Power play drives climate policy

Parliamentary maneuvers in Congress can seem like inside baseball to those who don’t follow it every day, but this stuff really matters.

Take the recent example of Rep. Henry Waxman (D-CA) ousting Rep. John Dingell (D-MI) as chairman of the House Energy and Commerce Committee. For years, Dingell has been a roadblock to meaningful climate legislation in the House. Representing Detroit and environs since 1955, Dingell has pushed the interests of the auto industry as bills took shape in his committee.

He claimed to be genuinely seeking a solution to global warming when he released a legislative draft in October. But as my colleague Mark Mondik observes, the Dingell-Boucher legislative proposal would move too slowly to confront the greenhouse gas problem. The bill could also prevent progressive states like California from taking its own actions to reduce emissions.

In contrast, Rep. Waxman has championed environmental issues since he entered Congress in 1974. Two years ago, he introduced the Safe Climate Act of 2006, which would use an economy-wide cap and trade program to freeze emission levels in 2010, reduce them 2% per year through 2020, and then 5% per year through 2050. This type of bill could become the starting point for debate when the new House Energy and Commerce Committee convenes in January.

Keep in mind that the full House (now 256 Democrats and 175 Republicans) only needs a majority vote to pass legislation. The road could be tougher in the Senate where senators from 25 states with significant coal production or use could have a disproportionate influence on the legislative outcome. Senate bills must secure 60 out of 100 votes to avoid a filibuster — the parliamentary tactic that derailed the Lieberman-Warner proposal last June.

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  1. Jerry Ilse - November 26, 2008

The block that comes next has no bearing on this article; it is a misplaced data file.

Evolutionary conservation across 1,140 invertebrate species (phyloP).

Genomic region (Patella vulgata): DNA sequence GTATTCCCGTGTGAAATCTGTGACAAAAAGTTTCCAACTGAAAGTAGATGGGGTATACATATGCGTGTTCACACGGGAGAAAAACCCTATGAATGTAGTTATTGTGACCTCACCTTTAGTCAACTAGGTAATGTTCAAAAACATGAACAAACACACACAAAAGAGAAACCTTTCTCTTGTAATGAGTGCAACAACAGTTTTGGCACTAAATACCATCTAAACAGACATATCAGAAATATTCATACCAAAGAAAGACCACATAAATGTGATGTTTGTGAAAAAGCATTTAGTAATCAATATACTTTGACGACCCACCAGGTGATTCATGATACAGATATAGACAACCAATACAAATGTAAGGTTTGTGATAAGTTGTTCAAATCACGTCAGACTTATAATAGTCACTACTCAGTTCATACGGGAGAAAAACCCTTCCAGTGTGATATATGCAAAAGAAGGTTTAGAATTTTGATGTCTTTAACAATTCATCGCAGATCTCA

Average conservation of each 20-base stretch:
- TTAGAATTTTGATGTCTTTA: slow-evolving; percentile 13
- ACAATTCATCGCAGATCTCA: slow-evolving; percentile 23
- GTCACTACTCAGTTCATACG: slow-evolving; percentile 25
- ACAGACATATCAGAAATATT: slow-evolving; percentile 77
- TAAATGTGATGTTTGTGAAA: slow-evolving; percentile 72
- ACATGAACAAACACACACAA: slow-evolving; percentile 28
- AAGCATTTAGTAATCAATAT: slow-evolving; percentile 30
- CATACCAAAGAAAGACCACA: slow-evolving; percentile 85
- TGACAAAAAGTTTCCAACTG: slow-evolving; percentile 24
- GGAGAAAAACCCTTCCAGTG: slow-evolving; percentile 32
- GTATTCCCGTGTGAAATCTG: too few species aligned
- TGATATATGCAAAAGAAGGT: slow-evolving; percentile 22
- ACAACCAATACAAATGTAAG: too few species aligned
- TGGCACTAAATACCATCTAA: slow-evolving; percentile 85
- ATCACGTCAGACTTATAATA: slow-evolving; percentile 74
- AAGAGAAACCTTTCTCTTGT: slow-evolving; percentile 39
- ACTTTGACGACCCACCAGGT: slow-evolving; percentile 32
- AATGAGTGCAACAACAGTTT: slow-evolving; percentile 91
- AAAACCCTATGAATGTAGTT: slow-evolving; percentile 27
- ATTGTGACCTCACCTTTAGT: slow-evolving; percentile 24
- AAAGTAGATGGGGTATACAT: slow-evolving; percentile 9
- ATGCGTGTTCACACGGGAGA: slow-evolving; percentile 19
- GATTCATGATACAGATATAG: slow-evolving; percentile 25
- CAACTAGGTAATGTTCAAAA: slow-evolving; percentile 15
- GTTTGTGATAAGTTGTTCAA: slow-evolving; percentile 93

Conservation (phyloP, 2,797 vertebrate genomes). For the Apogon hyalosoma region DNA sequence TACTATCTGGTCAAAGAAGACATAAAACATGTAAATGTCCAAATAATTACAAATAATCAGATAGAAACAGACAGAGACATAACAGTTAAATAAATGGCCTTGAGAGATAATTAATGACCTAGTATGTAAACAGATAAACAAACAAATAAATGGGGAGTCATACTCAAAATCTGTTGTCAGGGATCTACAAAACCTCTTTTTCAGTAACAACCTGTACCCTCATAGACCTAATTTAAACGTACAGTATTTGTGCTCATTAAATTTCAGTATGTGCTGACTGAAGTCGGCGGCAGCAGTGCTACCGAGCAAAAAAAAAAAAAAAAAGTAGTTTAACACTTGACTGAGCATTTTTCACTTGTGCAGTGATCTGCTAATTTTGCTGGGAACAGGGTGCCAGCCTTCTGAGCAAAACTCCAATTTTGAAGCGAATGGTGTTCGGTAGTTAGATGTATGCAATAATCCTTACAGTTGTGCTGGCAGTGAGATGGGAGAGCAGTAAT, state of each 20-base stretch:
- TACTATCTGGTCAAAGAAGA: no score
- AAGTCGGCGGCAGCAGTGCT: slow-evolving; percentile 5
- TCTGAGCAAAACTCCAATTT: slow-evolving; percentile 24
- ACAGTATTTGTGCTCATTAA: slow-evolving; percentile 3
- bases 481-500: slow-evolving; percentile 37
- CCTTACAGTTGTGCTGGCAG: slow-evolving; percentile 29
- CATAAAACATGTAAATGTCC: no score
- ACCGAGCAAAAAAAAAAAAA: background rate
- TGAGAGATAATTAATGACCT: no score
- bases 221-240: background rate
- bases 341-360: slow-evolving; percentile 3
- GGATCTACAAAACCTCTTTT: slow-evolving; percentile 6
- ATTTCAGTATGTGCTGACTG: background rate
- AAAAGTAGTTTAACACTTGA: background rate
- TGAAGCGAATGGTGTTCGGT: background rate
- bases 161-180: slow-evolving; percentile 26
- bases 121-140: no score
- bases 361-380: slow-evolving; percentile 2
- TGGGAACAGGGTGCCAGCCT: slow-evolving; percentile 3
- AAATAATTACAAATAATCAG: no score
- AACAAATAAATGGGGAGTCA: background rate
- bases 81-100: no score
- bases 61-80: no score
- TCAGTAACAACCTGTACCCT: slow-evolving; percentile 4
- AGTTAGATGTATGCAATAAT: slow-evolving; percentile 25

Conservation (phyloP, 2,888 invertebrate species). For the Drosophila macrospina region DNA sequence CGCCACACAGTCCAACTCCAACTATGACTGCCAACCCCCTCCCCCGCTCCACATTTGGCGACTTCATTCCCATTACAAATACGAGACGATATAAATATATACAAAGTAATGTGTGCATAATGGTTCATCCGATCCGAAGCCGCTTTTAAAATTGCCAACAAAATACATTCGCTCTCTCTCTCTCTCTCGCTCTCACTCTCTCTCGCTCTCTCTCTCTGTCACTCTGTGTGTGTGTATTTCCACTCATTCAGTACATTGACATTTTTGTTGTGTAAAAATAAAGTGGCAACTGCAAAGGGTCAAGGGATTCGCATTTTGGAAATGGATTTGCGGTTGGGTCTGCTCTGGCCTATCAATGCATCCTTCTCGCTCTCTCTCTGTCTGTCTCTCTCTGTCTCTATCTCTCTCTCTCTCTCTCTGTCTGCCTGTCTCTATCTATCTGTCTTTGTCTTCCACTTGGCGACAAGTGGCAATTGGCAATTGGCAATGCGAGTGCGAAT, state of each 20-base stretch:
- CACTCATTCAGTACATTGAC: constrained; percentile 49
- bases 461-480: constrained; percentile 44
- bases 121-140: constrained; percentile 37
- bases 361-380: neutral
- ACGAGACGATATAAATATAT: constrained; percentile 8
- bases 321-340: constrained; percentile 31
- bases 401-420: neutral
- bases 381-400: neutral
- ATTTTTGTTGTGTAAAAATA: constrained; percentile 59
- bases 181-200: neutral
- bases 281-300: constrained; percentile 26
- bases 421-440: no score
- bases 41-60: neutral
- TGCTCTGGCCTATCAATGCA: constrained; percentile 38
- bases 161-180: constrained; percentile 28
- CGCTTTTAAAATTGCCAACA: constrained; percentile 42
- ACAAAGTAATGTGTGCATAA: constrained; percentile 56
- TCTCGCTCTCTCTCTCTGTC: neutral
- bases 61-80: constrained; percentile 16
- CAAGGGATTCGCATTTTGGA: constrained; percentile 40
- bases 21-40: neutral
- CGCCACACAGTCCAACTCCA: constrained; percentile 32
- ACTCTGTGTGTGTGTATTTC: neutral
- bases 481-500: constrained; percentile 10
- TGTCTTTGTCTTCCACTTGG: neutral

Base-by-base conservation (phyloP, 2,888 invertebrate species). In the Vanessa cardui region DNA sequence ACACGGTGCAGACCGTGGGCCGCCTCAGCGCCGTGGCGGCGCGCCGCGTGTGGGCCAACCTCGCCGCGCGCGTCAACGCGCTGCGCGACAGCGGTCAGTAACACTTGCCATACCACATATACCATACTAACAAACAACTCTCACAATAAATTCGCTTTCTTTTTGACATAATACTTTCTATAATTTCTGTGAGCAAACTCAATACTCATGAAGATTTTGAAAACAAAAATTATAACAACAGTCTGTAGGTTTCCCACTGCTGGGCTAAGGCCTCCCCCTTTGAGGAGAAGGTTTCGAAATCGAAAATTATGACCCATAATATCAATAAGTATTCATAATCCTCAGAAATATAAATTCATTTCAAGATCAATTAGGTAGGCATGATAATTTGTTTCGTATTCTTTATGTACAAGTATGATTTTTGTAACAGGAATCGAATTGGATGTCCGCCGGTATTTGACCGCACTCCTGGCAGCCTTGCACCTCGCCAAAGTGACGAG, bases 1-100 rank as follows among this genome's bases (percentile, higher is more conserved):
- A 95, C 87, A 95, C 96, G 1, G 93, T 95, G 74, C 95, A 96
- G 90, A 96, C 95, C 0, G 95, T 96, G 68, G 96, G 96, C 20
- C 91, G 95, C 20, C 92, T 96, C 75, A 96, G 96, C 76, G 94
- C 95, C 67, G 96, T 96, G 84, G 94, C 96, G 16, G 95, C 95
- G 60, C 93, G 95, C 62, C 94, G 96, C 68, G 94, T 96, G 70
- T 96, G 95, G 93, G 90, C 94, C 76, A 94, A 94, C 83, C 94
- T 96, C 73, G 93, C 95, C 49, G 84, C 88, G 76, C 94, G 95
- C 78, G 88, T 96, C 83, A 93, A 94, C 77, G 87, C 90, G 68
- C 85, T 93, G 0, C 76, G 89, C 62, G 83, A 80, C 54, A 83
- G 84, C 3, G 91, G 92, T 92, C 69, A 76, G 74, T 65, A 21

The nut would put thousand people out of work for a theory that not proven.

  2. Paul S. - November 26, 2008

    Which nut are you referring to?
    Investments in the battle to fight climate change have already produced many news jobs, and not taking any away.
    Please explain your logic as it is a common one that I simply do not understand.
    Saving the planet will on the whole create more jobs than will be lost.
    We’re all in this together. Having people like Waxman in a position of power will only reduce the ultimate burden we face.

  3. Chuck Burgess - November 26, 2008

    > “theory that not proven”
    What, you mean “cap-and-trade”? The same cap-and-trade that _worked_ tackling the sulfur dioxide problem? Do a little research on “acid rain” and see a cap-and-trade program that succeeded in practice, not just theory.

  4. SWB - November 26, 2008

    Great! This for a guy who has never had a real job outside of urnning for congress every 2 years. Hopefully he is bringin us the wildly successful California ECOnomic model. Then we can all be vassals of the government!

  5. Helen - November 26, 2008

    Thank goodness we are finally going to have people in office who will start solving the crisis of global warming. We have true reason to be thankful this Thanskgiving.

  6. Alexis - November 26, 2008

    Have you preferred being a vassal of corporate America? They are certainly out for our and the planet’s best interest…

  7. shatto - November 27, 2008

    Well, we will all get the chance to find out, won’t we?
    We will see if those who know better and are smarter and are doing more important things than we, are going to help or not.
    Funny thing is; they will bear no responsibility if they are wrong, but you get to bear the consequences.

  8. Ray - November 28, 2008

    Why do so many people think good things like carbon capping are bad? Bad for business, I know. Solution: Have an algae/bio-diesel farm attached to the coal plant and be carbon neutral. No carbon tax necessary. We can fix it without bickering.

  9. Jay - December 2, 2008

    Thanks to Jerry and SWB for bringing up the obvious problem of how sensible folks are ever going to penetrate the cloud of fear and disinformation that surrounds the issue of climate change. For decades, the fossil fuel interests and ultraconservative nay-sayers have fanned the flames of fear about the cost of climate-preserving laws and the fear of the loss of individual liberties. Saving the ecosystems that we need to survive, and the longer we put it off, the more painful the adjustment will be. If we act now, we can deal with climate change profitably–even though some people will have to change jobs and some businesses will have to change how they operate. The way to maximize individual liberties isn’t to wait until ecological disaster drives us to desperate measures, but to educate everyone to respect their neighbor’s rights. Sensible restrictions are necessary to protect the rights of individuals to be free from health-destroying pollution and not not be robbed of the basic ecosystem services that life requires.

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